28. Great post and perspective to hear from a dad that travels. We live very simply, as well.. however, as a military family. This helps to balance the erratic nature of husband’s traveling schedule (and really, that extends to his ‘home’ schedule, as well.. because we are subject to the flight schedule, he may have duty weekend, or have to work nights). We fly by the seat of our pants and live day to day. He’s not in a position were he can set his hours, with being deployed over 8 times in 17 years, along with countless missions, training operations, and other absences that may still be lengthy but not defined as a ‘deployment’. We do have an additional layer to this, and that is the transition that has to be made between his living a very drastically different life for the majority of the year and then falling back into the mix. I’ve served as an Ombudsman (volunteer for families) and have found that even in the strongest of family units, this can take a significant amount of time to fall back in step. The fact that we’ve been doing this for nearly 2 decades certainly does not make us immune. And then, by the time we all feel adjusted, they are usually training again to prepare for another lengthy absence. So.. I definitely agree that attitude, patience, both family and the spouse leaving having uplifting people to be around (and with your example of road manager, that is important whereas for husband that may be a bunk mate that has the same convictions, family oriented lifestyle..) And implementing all of those little ways of staying connected and reconnecting – there’s so many components that help to make it work successfully! With that, also.. living a more simplified life that prioritizes the quality time spent together, is such a huge help. We maintain a modest rental in town during the work/school week. Whenever we are off, we’re down at the family homestead where the relatives live, in our 465 sqft cabin. That is our time to just take a deep breath and just enjoy one another. However, when we’re in town.. we still keep to a very low key schedule (in comparision to other families around us). The kids keep to school related, after school activities, we attend church. Otherwise, it’s free play time to do what the 4 of us want. Thanks again for sharing your story! Sidenote: As a military spouse, I can say it’s important when husband returns home after a lengthy absence, that we both evaluate what our needs are from one another. We’ve found over 20 years together, that those have changed so much. And there are times when life has been more stressful during the time that we could not be together, where one may also need more encouragement, focus than the other. I really recommend the book, ‘His Needs, Her Needs’, it’s one that we’ve had most of our marriage and is good to review every year or so.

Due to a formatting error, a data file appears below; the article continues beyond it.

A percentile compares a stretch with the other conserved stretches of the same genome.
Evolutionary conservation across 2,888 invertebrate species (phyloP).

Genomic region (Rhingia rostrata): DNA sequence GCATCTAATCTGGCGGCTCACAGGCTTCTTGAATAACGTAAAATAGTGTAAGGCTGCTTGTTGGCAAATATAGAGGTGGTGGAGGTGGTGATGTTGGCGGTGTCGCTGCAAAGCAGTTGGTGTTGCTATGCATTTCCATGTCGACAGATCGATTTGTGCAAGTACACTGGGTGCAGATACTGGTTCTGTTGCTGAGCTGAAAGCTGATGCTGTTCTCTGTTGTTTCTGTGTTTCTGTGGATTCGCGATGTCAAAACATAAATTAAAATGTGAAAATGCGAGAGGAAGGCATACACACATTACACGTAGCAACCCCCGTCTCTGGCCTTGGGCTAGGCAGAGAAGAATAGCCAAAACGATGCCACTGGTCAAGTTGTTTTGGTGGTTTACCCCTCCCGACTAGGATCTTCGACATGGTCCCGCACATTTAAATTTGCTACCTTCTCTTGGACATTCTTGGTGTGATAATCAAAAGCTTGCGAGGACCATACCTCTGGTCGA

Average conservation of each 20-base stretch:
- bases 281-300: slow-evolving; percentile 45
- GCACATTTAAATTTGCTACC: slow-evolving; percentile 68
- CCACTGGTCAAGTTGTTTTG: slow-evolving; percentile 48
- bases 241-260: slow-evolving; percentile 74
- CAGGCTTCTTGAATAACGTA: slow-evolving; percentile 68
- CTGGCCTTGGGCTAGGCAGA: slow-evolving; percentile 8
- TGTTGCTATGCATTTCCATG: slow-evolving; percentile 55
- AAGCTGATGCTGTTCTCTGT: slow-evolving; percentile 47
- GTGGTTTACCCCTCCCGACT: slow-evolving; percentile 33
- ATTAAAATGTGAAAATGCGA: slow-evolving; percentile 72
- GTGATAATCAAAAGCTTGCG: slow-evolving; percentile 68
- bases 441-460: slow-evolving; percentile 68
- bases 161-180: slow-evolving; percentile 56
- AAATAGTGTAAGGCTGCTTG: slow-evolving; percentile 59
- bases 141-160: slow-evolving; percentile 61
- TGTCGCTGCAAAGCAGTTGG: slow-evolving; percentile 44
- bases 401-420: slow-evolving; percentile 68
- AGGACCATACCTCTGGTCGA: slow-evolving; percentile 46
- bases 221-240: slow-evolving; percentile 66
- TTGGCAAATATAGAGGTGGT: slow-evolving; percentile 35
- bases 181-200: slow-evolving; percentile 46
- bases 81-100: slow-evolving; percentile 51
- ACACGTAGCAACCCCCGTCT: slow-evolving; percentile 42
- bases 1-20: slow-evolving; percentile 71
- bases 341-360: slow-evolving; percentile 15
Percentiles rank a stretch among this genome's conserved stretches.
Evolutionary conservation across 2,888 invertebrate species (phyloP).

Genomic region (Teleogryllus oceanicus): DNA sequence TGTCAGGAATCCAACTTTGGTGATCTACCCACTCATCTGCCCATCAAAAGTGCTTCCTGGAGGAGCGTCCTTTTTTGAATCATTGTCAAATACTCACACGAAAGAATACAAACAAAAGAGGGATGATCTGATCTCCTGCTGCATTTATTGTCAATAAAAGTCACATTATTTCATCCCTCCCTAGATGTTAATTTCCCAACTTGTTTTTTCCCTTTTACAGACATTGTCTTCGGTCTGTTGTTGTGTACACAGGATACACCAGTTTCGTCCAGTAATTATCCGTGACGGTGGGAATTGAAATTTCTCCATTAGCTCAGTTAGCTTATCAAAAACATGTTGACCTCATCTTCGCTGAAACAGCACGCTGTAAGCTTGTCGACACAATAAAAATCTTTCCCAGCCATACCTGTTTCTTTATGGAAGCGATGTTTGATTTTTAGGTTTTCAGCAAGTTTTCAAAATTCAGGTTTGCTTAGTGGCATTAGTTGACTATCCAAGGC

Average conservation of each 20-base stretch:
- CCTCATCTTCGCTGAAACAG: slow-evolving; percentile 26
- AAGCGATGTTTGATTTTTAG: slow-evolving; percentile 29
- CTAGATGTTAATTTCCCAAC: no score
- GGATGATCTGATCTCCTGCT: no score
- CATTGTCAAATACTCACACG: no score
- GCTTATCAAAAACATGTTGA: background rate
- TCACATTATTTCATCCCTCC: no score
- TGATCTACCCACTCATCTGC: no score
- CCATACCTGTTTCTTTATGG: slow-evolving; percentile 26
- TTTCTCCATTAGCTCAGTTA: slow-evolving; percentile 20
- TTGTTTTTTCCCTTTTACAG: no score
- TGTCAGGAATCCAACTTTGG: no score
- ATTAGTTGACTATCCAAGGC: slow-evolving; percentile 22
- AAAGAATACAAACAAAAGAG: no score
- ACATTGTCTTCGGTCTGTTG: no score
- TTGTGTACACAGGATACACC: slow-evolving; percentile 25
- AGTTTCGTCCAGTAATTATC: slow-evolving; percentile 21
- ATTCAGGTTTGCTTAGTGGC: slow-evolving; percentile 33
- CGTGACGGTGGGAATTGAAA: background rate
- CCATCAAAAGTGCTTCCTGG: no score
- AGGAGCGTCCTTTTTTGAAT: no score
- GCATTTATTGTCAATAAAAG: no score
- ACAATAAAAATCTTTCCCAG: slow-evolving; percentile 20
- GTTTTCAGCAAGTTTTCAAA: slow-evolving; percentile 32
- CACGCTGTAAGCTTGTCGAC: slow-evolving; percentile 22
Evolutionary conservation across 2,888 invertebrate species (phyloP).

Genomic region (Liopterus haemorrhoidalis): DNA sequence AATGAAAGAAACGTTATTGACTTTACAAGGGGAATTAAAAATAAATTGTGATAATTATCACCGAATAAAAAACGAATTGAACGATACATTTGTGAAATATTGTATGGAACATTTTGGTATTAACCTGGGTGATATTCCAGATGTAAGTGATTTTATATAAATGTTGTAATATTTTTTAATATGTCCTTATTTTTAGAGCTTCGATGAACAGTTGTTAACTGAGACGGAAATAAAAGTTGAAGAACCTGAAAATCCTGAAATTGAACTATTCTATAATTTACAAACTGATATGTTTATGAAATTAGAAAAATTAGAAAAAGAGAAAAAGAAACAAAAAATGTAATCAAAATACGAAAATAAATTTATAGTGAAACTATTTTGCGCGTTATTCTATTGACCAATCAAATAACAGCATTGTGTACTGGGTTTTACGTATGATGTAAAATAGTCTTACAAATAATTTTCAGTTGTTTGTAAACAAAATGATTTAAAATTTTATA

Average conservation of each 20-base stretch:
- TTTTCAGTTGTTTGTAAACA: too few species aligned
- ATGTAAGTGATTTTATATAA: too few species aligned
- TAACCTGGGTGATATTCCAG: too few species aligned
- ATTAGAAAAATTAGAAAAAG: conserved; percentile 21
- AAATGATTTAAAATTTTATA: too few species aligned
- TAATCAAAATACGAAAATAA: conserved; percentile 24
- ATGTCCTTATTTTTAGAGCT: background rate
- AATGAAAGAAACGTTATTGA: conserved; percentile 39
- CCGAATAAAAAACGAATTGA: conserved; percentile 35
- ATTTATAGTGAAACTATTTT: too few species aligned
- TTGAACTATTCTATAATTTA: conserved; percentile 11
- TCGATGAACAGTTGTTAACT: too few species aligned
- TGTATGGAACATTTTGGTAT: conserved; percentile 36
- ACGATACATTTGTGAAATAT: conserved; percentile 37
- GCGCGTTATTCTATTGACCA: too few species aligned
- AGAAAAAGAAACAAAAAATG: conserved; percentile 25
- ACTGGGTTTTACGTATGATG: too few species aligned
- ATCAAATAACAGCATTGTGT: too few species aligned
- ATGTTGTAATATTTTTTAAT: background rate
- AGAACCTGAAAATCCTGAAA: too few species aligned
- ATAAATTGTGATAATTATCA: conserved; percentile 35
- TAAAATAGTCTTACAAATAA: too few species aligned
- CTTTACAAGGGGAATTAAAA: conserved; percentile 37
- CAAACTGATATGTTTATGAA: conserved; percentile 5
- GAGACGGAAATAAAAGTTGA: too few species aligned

29. We’re a military family too, so we can relate to long, frequent absenses. I love the idea of “being missed.” So many times I find myself saying it’s easier when my husband is gone because of how unpredicatable his schedule can be. Right now, we get together every week for lunch, and he’ll occassionally take a day off from work while the kids are at school. It saves us the money of a sitter, and the kids still get to spend time with him in the evenings:)

  30. As a wife, I really appreciated the points you made here. We just recently made the decision to go back to school and finally get the degree in violin performance on the way to becoming a professional violinist. I say we because we made the decision together and it really affects both of us. Clear communication and making decisions together are what we’ve found to be key.
    That, and an evening/morning time away from home for me.

    Thanks for being honest and sharing the realness of your job.

  31. Thank you for reminding us that we do have a choice when it comes to work. We are small business owners and many times we take on work at the expense of holidays, birthday days and other special occasions. It is a balancing act but we must never forget to add ‘us’ to the equation.

  32. You challenge me to no end. Not hyper-spiritual but just practical wisdom. It’s like you really believe this Gospel thing or something. Thanks for sharing this. I have some work to do.

  33. I’ll be honest, at first this post was frustrating to me, with several of the tips being rather unattainable (my husband is a touring drummer 35+ weeks a year who is almost completely beholden to his band in terms of scheduling).

    But, I really appreciate the reminder of the importance of maintaining “life simplicity” where you can, and all the tips of how to engage kids with away-from-home parents. We plan to start a family one day, but one of my biggest concerns has been the fact that we are just barely able to scrape together a happy life with just our little dog between us — i.e. healthily and happily raising a human child when you’re basically a single parent sounds so unattainable. (I know lots of people do it, but not many actually go into single-parenthood intentionally!)

  34. I love this post, and I’m learning that planning family time is just as important as making a monthly budget. If you don’t plan your time, you wonder where it all went. My husband is a band director, so he spends many nights and weekends away at different times. I like the boundaries you and your wife have placed, and I think some of these things will apply to our family as well.

  35. I know exactly how you feel, no family, babysitters etc… We have decided to adjust our date night expectations. Once a week, after the kids go to bed, we stay up and have a date night. Date night might be popcorn and a board game, taking turns rubbing feet and shoulders, or trying a new recipe together. If one kid gets up and interupts, we tell them mommy and daddy are on a date and they know this is important so it’s rarely a problem.

  36. No money to fly home when I had the rare opportunity either.